Design and color choice come from the room colors and curtain fabric types. This is why I took pictures of my room colors and a fabric expert with me when I went shopping.  I love JCPenney when it comes to window treatments, specifically curtains. They have a wide variety, and although they have cut out a lot of their “showroom,” most stores still have a good selection and a design help desk to help you decide.

Lesson Learned: It’s best to pick out curtains by actually looking at fabric swatches. I made choices from JCP’s website only to look at them in the store and find out they weren’t the right style or shade for the room. Match colors in person if possible, use designers/department associates to help, or check return policies before buying to make sure you can return easily if needed .

 

Before I hung the curtains, I filled the holes from where the other curtains were, just in case you could see the wall through the sheers. Also, it’s easier to do this now while you are here than later. If you are putting a rod in an area without  a stud, use a wall anchor. If you’re going to layer window treatments, a double or triple rod can be effective.  If you can’t afford that, make sure your outer rod clears your inner rod. Longer rods need support brackets in the middle. Lesson Learned: Make sure  your measurements include ceiling clearance, width of rod pocket, width of rods, etc. Know your curtains, and the look you want before putting in hardware. Here, my hardware is a little too high for the nice little fringe above the rod pocket.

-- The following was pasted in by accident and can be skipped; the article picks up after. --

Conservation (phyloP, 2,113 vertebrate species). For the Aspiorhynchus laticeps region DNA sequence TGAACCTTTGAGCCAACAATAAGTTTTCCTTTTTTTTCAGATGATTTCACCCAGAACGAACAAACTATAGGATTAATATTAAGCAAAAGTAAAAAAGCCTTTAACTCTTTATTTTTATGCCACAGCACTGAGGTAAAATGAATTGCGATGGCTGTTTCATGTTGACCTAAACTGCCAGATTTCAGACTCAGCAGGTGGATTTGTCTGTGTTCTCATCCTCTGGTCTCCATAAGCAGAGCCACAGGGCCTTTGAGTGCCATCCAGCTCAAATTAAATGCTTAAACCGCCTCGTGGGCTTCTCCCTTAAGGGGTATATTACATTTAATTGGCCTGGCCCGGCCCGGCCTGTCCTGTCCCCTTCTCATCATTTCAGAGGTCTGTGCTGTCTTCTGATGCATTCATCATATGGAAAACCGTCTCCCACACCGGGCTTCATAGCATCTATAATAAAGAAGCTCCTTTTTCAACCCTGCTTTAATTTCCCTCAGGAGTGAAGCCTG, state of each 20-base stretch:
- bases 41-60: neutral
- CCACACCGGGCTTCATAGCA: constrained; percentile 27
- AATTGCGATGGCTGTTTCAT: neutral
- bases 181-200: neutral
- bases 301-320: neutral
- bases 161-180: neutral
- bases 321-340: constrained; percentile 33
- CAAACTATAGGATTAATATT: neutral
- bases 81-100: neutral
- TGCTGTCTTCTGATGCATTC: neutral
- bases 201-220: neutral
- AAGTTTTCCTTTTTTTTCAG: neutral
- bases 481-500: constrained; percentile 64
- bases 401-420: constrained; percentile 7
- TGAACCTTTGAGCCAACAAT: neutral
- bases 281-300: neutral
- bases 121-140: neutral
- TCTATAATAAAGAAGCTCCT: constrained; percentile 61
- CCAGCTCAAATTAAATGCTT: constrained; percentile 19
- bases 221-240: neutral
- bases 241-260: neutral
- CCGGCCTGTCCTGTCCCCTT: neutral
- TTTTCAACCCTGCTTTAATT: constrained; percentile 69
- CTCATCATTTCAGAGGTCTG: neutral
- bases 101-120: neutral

Iron out wrinkles and folded creases before hanging curtains. You can also put sheers in a dryer to release wrinkles. Don’t use wrinkle release sprays without testing them on the curtain for colorfastness.

Curtains are usually layered with sheers closest to windows, then curtains or drapes over sheers, then valances over curtains or beside/between curtains. Depending on what look you want, you can use any combination or all of these. Before, I used all 3 with valences and curtains beside each other (on the same rod). Here, I’m just going to use sheers and curtains.

Trends

  • Decorative rods with finials are trending high right now. You can dress up any curtain with a decorative rod and an interesting finial. This can cut down on cost of re-doing the whole ensemble.
  • Hanging curtains higher (almost from the ceiling) has been a trend for a while, even though the industry that makes them has not caught up. A standard floor length curtain is still 84″ and on most windows, you hang them  from the top of the window. These are 95″ (a standard taller size) and cost $20 more per panel for each curtain. The sheers were a few dollars more as well. But even more of an issue is that the 95″ were not stocked as much as the 84″.
  • Various designs, colors, and even DIY curtains are now the norm, so you can create any kind of vibe you want without having to go the custom route. Ombre curtains were the biggest design trend a few years ago, (and I think still are) and can easily be done with some dye and pieces of fabric or plain  white curtains. You don’t have to feel like you’re at your grandma’s house anymore just because you hung curtains!

AFTER

 

*This post is not advertisement or solicitation for JCPenney. This is just my opinion about  their window treatment offerings and products. I was not paid or given free products to endorse JCPenney.